Now if the user types in the command but not the directory then the script will exit with a message about the proper way to use it, and an error code of one.

 But what if we really did want to change the name of a single file? We have already got this command wouldn't it be nice if it could cope. If we want to do that then we need to be able to test if the argument is a file or directory. Here is a list of the file test operators.



-b file True is file is a block device
-c file True if file is a character special file
-d file True if the file is a directory
-f file True if file is a ordinary file
-r file  True if file is readable by process
-w file True if file is writeable by process
-x file True if file is executable
There  are more operators but these are the most commonly used ones. Now we can test to see if the user of our script has input a directory or a file. so lets modify the program a bit more.

1    #!/bin/sh
3    if [ ! $1 ]
4    then
5     echo "Usage: `basename $0` directory_name"
6     exit 1
7    fi
9    if [ -d $1 ]
10    then
11     DIR="/$1"
12    fi
14    if [ -f $1 ]
15    then
16     DIR=""
17    fi
19    for a in `ls $DIR`
20    do
21        fname=`echo $a | tr A-Z a-z`
22        mv $DIR$a $DIR$fname
23    done;

We inserted lines nine through seventeen to do our file/directory checks. If it is a directory we set DIR to equal "/$1" if not we set it blank. Notice we now put the directory slash in with the DIR variable and we've modified line 22 so that there is no slash between $DIR and $a. This way the paths are correct.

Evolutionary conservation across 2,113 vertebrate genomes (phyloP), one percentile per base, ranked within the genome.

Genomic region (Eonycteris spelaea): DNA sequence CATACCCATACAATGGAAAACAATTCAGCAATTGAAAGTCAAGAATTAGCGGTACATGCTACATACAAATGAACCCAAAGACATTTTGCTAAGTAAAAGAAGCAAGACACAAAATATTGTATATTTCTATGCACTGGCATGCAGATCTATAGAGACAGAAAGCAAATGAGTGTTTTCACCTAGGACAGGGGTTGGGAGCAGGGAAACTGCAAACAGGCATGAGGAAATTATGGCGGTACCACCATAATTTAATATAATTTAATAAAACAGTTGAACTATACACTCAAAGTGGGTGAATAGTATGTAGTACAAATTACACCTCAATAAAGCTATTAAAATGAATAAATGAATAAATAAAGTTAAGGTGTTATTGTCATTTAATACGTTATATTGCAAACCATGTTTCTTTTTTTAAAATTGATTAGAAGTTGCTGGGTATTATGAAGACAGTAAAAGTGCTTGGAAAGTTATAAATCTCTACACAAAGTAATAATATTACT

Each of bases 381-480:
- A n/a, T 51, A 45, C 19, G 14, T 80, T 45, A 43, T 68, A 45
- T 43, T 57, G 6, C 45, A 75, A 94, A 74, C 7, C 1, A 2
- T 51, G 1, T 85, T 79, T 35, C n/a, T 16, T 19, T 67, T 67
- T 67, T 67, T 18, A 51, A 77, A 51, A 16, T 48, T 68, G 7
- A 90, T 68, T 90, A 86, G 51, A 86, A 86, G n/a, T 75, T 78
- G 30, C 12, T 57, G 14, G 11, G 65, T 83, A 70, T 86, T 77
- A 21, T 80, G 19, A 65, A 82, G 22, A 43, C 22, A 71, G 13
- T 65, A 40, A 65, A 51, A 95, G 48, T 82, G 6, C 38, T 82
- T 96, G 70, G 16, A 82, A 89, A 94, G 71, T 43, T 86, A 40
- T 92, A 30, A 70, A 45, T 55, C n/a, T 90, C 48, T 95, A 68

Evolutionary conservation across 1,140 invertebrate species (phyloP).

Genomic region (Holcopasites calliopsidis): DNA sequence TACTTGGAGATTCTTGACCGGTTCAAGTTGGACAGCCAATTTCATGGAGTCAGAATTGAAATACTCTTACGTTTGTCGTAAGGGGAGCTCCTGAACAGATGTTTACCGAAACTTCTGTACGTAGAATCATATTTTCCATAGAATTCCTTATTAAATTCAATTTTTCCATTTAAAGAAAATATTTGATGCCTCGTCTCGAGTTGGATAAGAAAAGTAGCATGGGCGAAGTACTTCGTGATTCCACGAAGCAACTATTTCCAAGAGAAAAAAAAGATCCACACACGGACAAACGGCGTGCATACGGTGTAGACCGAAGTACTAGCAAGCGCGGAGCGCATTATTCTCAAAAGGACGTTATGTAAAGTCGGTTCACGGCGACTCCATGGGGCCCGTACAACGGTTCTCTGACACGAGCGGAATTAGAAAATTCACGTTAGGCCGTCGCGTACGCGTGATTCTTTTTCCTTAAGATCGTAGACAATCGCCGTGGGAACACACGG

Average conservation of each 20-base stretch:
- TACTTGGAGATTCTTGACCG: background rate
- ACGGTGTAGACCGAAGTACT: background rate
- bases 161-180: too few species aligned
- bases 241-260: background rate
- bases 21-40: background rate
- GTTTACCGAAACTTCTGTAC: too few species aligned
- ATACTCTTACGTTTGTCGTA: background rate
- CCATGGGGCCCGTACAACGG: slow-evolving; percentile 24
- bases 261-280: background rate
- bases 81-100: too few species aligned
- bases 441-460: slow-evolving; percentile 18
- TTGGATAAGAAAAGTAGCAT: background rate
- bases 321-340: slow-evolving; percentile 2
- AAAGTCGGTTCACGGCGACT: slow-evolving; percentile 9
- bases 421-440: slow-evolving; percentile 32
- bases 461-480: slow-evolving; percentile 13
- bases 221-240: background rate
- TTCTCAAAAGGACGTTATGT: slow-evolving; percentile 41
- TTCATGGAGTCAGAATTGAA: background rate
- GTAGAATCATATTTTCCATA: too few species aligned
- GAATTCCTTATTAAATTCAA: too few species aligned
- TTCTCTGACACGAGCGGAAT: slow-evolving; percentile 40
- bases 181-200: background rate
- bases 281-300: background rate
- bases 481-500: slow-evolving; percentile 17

We still have a few problems with our script. One of them is that if the file which is getting moved already exists then the scripts outputs an error. What we want to do is check the file name before we attempt to move it. Another thing is what if someone puts in more than two arguments? We'll modify our script to accept more than one path or filename.

The first problem is easily corrected by using a simple string test and an if statement like we have use earlier. The second problem is slightly more difficult in that we need to know how many arguments the user has input. To discover this we'll use a special shell variable which is already supplied for us. It is the $# variable, this holds the number of arguments present on the command line. Now what we want to do is loop through the arguments until we reach the end. This time we'll use the While loop to do our work. Finally we shall need to know how to compare integer values, this is because we want to check the number of time we have gone through the loop  to the number of arguments. There are special test options for evaluating integers, they are as follows